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Android development

Android devices allows you to freely run your own apps on them. It is very easy to build a version of your game and copy it onto an Android device. This manual explains the steps involved in bundling your game for Android. During development, running your game through the development app is often preferred since it allows you to hot reload content and code wirelessly directly to your device.

Android and Google Play signing process

Android requires that apps that you want to install are digitally signed. Unlike iOS where all certificates are issued by Apple, Android allows self signed apps so you can freely create certificates and keys required to sign apps.

The process of creating certificates and keys may seem complicated but as long as you are in development, Defold fully automates the process. When you create an Android application bundle from the editor you can provide a specific certificate and key. If you don’t, Defold generates a random certificate and a key and signs the resulting .apk (Android Application Package) file.

It is important to note that when it is time to release an app on Google Play, you will need to create a certificate and key that you use to sign the app. The reason is that when you intend to publish an updated version of the app, the updated .apk file needs to be signed with the same signature as the current version. If you sign with a different private key, Google Play will reject the .apk update and you will need to publish the game as a totally new app.

You can find more information from the Google Play developer console.

Creating certificates and keys

You need the to create certificates in .pem-format and keys in .pk8-format. You can generate these with the openssl tool:

$ openssl genrsa -out key.pem 2048
$ openssl req -new -key key.pem -out request.pem
$ openssl x509 -req -days 9999 -in request.pem -signkey key.pem -out certificate.pem
$ openssl pkcs8 -topk8 -outform DER -in key.pem -inform PEM -out key.pk8 -nocrypt

This will leave you with the files certificate.pem and key.pk8 that you can use to sign your application bundles.

Make sure that you store your certificate and key safely. If you lose them you will not be able to upload updated .apk file versions to Google Play.

Creating an Android application bundle

The editor lets you easily create a stand alone application bundle for your game. Select Project ▸ Bundle… ▸ Android Application… from the menu.

If you want the editor to automatically create random debug certificates, leave the Certificate and Private key fields empty:

Signing Android bundle

If you want to sign your bundle with a particular certificate and key, specify the .pem and .pk8 files:

Signing Android bundle

Press Create Bundle and you will then be prompted to specify where on your computer the bundle will be created.

Android Application Package file

The editor writes an .apk file which is an Android application bundle. This file can be copied to your device with the adb tool (see below), or to Google Play via the Google Play developer console. You can specify what icon(s) to use for the app, set version code etc in the “game.project” project settings file.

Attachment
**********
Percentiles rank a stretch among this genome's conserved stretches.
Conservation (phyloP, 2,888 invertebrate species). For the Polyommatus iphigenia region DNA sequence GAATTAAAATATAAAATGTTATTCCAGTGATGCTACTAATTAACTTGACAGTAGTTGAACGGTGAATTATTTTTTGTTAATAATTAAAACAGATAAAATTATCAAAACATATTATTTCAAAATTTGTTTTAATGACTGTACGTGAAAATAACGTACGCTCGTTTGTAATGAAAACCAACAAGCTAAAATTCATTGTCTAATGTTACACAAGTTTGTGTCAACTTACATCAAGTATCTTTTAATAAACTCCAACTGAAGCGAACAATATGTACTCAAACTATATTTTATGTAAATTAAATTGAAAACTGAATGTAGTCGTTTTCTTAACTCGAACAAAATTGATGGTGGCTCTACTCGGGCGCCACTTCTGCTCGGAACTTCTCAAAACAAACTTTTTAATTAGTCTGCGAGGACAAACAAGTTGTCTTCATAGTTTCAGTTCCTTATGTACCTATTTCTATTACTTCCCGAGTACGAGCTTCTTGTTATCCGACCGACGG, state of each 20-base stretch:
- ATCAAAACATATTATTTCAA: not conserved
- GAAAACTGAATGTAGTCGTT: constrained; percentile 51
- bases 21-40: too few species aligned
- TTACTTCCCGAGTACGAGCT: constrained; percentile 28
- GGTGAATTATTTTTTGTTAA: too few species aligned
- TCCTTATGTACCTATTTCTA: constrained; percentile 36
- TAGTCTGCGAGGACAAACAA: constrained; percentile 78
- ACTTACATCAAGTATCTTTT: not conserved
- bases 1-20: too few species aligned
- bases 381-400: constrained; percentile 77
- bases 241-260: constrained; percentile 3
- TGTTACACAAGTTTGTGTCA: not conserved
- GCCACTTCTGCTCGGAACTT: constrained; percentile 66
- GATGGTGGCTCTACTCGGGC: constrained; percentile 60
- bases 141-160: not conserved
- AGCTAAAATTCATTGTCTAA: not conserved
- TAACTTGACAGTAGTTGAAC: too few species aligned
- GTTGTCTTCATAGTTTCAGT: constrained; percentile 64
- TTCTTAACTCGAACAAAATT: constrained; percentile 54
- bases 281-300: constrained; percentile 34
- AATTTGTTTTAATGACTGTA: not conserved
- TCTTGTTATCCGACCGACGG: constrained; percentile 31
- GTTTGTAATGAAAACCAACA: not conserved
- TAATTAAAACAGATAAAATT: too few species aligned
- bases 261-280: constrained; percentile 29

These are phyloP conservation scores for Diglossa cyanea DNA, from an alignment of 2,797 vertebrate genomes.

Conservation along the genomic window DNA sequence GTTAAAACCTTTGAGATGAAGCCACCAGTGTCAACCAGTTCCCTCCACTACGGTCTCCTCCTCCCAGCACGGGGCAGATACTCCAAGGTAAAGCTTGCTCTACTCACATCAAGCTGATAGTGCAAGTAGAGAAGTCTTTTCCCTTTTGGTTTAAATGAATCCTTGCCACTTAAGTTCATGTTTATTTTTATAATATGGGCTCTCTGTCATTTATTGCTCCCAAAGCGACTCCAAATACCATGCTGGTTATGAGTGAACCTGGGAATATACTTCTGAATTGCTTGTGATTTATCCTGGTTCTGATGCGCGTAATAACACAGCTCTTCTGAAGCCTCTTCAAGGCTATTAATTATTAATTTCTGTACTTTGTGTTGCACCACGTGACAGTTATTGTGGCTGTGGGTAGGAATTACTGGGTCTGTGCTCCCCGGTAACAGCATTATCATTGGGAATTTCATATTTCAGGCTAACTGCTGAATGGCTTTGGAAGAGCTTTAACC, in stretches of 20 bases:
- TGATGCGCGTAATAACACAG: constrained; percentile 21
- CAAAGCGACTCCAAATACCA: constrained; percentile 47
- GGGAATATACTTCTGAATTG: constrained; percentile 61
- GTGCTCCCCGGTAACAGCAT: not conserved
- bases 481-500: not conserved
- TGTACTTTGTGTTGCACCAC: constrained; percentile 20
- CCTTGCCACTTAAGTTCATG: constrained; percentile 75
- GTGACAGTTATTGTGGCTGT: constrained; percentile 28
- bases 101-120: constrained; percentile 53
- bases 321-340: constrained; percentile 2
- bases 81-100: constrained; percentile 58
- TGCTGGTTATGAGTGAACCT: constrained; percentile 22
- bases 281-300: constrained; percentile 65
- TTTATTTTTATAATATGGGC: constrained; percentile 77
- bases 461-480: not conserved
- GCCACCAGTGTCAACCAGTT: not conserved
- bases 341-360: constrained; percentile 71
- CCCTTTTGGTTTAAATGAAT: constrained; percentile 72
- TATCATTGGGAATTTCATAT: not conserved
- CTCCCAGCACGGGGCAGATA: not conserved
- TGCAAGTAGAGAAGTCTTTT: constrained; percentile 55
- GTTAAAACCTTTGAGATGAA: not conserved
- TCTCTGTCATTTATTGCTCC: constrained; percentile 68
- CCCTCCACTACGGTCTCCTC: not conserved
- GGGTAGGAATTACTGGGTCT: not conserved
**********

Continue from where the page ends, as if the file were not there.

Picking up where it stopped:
$ adb install Defold\ examples.apk
4826 KB/s (18774344 bytes in 3.798s)
  pkg: /data/local/tmp/my_app.apk
Success

Android Debug Bridge

The adb command line tool is an easy to use and versatile program that is used to interact with Android devices. You can download and install adb as part of the Android SDK package, for Mac, Linux or Windows.

Download the Android SDK from: http://developer.android.com/sdk/index.html. You find the adb tool in /platform-tools/. Alternatively, platform specific packages can be installed through respective package managers.

On Ubuntu Linux:

$ sudo apt-get install android-tools-adb

On Fedora 18/19:

$ sudo yum install android-tools

On Mac OS X (Homebrew)

$ brew cask install android-platform-tools

You can veryfy that adb works by connecting your Android device to your computer via USB and issue the following command:

$ adb devices
List of devices attached
31002535c90ef000    device

If your device does not show up, verify that you have enabled USB debugging on the Android device. Open the device Settings and look for Developer options (or Development).

Enable USB debugging

Debugging an application bundle

A bundle built with the debug mode version of the engine (i.e. “Release mode” unchecked during bundling) will send all its console output to the Android system log. Access the log with the adb tool and give the logcat command. You probably want to filter the output by a tag (-s [tagname]):

$ adb logcat -s "defold"
--------- beginning of /dev/log/system
--------- beginning of /dev/log/main
I/defold  ( 6210): INFO:DLIB: SSDP started (ssdp://192.168.0.97:58089, http://0.0.0.0:38637)
I/defold  ( 6210): INFO:ENGINE: Defold Engine 1.2.50 (8d1b912)
I/defold  ( 6210): INFO:ENGINE: Loading data from:
I/defold  ( 6210): INFO:ENGINE: Initialised sound device 'default'
I/defold  ( 6210):
D/defold  ( 6210): DEBUG:SCRIPT: Hello there, log!
...

Troubleshooting

I’m getting “Failure [INSTALL_PARSE_FAILED_INCONSISTENT_CERTIFICATES]” when installing

Android detects that you try to install the app with a new certificate. When bundling debug builds, each build will be signed with a temporary certificate. Uninstall the old app before installing the new version:

$ adb uninstall com.defold.examples
Success
$ adb install Defold\ examples.apk
4826 KB/s (18774344 bytes in 3.798s)
        pkg: /data/local/tmp/Defold examples.apk
Success